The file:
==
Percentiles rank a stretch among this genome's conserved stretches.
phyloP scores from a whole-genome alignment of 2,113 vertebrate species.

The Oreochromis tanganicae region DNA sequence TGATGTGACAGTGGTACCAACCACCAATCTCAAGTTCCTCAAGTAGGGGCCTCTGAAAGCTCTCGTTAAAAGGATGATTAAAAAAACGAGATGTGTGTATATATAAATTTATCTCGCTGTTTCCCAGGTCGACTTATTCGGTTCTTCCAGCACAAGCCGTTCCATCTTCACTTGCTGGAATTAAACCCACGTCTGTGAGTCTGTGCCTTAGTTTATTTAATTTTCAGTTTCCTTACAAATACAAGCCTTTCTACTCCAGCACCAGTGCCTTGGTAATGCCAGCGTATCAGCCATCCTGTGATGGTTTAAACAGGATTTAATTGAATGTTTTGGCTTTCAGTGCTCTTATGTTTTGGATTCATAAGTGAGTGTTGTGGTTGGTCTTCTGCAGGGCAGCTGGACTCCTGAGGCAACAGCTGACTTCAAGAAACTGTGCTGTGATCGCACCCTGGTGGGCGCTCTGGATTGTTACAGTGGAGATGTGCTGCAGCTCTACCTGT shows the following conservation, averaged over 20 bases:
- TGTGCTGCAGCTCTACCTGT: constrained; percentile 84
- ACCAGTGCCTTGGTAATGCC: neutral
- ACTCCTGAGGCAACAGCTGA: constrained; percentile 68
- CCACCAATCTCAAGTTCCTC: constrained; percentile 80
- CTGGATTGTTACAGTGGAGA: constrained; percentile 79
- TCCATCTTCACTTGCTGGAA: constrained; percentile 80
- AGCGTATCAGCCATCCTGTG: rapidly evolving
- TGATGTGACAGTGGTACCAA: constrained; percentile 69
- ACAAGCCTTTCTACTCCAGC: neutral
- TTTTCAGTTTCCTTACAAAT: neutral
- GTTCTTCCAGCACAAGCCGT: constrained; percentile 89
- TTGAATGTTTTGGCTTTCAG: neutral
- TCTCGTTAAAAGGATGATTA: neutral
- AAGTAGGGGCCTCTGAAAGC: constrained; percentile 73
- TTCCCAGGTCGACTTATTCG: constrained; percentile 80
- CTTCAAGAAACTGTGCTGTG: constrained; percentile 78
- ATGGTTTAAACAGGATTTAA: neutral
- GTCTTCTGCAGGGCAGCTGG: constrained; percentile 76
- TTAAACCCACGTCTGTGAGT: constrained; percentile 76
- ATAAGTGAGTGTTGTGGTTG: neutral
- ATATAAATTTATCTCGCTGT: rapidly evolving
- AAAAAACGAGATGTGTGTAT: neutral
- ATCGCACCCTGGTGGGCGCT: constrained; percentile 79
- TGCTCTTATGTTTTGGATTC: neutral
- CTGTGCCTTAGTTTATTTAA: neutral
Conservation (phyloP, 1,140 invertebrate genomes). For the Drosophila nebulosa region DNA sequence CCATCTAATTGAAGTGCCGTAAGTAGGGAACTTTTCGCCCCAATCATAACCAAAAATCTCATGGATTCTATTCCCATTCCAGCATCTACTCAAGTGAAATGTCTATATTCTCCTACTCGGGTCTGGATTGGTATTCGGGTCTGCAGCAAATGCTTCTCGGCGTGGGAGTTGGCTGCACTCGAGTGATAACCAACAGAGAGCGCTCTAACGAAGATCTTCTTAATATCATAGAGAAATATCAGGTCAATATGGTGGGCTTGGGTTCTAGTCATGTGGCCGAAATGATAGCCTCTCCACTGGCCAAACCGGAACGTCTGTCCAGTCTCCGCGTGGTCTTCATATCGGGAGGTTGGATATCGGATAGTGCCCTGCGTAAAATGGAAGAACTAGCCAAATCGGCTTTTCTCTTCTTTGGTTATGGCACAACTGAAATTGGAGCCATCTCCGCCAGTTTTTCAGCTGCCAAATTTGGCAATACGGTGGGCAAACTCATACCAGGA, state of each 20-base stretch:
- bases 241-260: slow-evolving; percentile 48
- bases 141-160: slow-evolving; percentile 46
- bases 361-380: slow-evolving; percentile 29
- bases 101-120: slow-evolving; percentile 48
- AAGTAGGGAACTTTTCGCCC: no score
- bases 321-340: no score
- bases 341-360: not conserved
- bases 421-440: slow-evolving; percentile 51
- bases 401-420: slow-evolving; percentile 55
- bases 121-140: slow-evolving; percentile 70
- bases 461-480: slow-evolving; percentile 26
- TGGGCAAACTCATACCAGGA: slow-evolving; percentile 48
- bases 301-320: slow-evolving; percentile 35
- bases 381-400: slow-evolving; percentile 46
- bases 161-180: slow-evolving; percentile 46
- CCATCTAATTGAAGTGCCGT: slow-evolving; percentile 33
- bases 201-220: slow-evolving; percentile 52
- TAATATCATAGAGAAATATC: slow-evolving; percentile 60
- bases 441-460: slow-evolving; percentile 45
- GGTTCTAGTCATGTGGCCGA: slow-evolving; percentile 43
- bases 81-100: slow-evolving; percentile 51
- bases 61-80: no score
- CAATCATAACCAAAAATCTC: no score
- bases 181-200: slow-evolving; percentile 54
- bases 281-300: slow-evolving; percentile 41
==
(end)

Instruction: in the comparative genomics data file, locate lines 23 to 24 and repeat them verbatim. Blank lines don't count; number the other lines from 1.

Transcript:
- ATAAGTGAGTGTTGTGGTTG: neutral
- ATATAAATTTATCTCGCTGT: rapidly evolving